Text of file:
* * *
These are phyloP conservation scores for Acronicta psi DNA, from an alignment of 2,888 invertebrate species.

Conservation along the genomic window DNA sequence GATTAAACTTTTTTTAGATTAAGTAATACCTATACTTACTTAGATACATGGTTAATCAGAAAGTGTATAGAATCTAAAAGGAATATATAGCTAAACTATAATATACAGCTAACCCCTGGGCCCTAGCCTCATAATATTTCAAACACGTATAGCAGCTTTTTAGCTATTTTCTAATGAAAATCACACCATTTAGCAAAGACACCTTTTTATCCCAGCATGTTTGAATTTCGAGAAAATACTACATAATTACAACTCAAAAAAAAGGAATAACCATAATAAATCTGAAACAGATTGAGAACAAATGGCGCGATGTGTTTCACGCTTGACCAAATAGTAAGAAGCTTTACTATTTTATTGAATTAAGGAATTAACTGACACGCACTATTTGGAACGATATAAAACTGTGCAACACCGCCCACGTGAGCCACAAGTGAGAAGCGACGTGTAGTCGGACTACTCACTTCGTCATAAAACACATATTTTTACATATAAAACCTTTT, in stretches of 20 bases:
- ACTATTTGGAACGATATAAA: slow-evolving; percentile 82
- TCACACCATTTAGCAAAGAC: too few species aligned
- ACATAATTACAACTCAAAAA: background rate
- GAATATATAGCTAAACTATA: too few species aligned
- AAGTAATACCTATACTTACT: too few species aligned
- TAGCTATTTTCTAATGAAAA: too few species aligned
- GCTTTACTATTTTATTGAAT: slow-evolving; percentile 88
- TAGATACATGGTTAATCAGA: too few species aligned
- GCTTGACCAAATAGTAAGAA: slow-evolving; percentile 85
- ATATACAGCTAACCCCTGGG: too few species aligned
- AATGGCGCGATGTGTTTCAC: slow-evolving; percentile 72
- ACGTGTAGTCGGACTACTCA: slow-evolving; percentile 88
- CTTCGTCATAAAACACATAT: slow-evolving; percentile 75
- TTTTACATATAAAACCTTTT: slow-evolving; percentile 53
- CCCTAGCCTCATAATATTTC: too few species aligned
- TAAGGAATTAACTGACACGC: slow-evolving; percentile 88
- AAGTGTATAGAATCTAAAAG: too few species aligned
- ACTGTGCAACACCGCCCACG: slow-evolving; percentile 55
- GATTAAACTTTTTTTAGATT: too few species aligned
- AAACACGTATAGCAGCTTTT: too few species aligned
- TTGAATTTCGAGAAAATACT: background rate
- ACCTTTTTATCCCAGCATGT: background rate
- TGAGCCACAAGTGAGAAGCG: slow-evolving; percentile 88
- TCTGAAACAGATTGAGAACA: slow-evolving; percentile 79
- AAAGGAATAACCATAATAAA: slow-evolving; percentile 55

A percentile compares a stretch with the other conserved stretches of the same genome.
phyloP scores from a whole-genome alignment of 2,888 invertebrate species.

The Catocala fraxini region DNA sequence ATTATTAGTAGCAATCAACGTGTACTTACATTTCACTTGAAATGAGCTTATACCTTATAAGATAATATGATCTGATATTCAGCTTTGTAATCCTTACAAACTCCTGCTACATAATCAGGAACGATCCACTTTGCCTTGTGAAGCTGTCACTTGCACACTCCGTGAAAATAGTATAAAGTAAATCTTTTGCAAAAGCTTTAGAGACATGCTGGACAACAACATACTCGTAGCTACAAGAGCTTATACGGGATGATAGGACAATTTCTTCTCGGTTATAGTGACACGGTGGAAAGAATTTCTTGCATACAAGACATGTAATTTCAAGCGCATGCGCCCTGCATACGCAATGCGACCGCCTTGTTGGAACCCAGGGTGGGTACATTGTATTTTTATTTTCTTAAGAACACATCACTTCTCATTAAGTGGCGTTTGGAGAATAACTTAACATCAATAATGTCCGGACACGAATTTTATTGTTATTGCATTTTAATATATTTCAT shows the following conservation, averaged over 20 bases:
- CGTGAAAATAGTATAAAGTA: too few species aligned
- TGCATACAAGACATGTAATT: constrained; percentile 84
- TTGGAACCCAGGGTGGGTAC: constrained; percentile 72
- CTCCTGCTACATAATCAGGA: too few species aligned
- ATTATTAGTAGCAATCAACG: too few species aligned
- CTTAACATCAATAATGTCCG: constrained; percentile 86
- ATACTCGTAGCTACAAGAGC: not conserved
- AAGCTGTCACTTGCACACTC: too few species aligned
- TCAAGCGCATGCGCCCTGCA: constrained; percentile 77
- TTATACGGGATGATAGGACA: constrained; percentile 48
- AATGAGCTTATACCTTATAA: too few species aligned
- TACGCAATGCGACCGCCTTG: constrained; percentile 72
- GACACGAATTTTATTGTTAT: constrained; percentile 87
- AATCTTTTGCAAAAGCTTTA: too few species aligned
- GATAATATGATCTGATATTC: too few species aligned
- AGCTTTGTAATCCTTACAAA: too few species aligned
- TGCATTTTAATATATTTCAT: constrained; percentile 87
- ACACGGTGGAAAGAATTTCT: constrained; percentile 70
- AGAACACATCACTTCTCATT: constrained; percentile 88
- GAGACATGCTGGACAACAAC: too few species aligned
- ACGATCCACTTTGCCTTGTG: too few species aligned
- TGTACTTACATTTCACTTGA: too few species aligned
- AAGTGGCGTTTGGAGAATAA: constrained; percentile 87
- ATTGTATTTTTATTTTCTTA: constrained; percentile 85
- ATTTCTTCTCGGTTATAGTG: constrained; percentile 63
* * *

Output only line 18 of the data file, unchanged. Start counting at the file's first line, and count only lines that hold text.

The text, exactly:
- TAAGGAATTAACTGACACGC: slow-evolving; percentile 88